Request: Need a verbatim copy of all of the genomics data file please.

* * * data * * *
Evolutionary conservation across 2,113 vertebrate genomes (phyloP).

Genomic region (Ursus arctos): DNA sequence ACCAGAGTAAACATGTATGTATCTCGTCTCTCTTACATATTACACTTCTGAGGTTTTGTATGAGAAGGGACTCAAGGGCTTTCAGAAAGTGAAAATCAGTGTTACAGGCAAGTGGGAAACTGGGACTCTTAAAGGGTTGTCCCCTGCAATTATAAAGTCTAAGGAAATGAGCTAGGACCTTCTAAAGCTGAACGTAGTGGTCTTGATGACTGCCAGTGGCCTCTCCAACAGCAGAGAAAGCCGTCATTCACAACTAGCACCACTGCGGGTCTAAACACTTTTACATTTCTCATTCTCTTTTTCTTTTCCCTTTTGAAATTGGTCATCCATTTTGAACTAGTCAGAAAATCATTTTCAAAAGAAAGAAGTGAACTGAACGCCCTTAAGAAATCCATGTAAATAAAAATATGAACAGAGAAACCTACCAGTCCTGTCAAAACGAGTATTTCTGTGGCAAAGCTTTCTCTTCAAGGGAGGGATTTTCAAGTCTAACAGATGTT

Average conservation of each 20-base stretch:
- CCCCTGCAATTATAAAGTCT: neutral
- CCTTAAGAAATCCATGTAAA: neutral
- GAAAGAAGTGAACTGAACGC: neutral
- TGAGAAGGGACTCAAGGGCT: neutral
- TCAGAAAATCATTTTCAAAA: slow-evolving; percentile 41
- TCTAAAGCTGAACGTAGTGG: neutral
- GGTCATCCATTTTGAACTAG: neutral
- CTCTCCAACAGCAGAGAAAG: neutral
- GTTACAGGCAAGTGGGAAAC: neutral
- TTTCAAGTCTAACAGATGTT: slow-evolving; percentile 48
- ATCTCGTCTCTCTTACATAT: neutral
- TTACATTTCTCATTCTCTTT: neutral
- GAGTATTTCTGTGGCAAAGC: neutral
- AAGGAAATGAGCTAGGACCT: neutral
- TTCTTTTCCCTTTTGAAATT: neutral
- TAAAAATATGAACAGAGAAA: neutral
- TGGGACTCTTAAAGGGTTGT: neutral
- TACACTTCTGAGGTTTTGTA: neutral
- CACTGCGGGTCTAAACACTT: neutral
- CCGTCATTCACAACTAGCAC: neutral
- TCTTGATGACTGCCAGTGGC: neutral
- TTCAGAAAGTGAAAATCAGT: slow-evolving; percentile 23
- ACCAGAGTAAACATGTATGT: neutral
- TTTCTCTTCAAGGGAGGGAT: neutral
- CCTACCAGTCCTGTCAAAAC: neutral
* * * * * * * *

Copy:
Evolutionary conservation across 2,113 vertebrate genomes (phyloP).

Genomic region (Ursus arctos): DNA sequence ACCAGAGTAAACATGTATGTATCTCGTCTCTCTTACATATTACACTTCTGAGGTTTTGTATGAGAAGGGACTCAAGGGCTTTCAGAAAGTGAAAATCAGTGTTACAGGCAAGTGGGAAACTGGGACTCTTAAAGGGTTGTCCCCTGCAATTATAAAGTCTAAGGAAATGAGCTAGGACCTTCTAAAGCTGAACGTAGTGGTCTTGATGACTGCCAGTGGCCTCTCCAACAGCAGAGAAAGCCGTCATTCACAACTAGCACCACTGCGGGTCTAAACACTTTTACATTTCTCATTCTCTTTTTCTTTTCCCTTTTGAAATTGGTCATCCATTTTGAACTAGTCAGAAAATCATTTTCAAAAGAAAGAAGTGAACTGAACGCCCTTAAGAAATCCATGTAAATAAAAATATGAACAGAGAAACCTACCAGTCCTGTCAAAACGAGTATTTCTGTGGCAAAGCTTTCTCTTCAAGGGAGGGATTTTCAAGTCTAACAGATGTT

Average conservation of each 20-base stretch:
- CCCCTGCAATTATAAAGTCT: neutral
- CCTTAAGAAATCCATGTAAA: neutral
- GAAAGAAGTGAACTGAACGC: neutral
- TGAGAAGGGACTCAAGGGCT: neutral
- TCAGAAAATCATTTTCAAAA: slow-evolving; percentile 41
- TCTAAAGCTGAACGTAGTGG: neutral
- GGTCATCCATTTTGAACTAG: neutral
- CTCTCCAACAGCAGAGAAAG: neutral
- GTTACAGGCAAGTGGGAAAC: neutral
- TTTCAAGTCTAACAGATGTT: slow-evolving; percentile 48
- ATCTCGTCTCTCTTACATAT: neutral
- TTACATTTCTCATTCTCTTT: neutral
- GAGTATTTCTGTGGCAAAGC: neutral
- AAGGAAATGAGCTAGGACCT: neutral
- TTCTTTTCCCTTTTGAAATT: neutral
- TAAAAATATGAACAGAGAAA: neutral
- TGGGACTCTTAAAGGGTTGT: neutral
- TACACTTCTGAGGTTTTGTA: neutral
- CACTGCGGGTCTAAACACTT: neutral
- CCGTCATTCACAACTAGCAC: neutral
- TCTTGATGACTGCCAGTGGC: neutral
- TTCAGAAAGTGAAAATCAGT: slow-evolving; percentile 23
- ACCAGAGTAAACATGTATGT: neutral
- TTTCTCTTCAAGGGAGGGAT: neutral
- CCTACCAGTCCTGTCAAAAC: neutral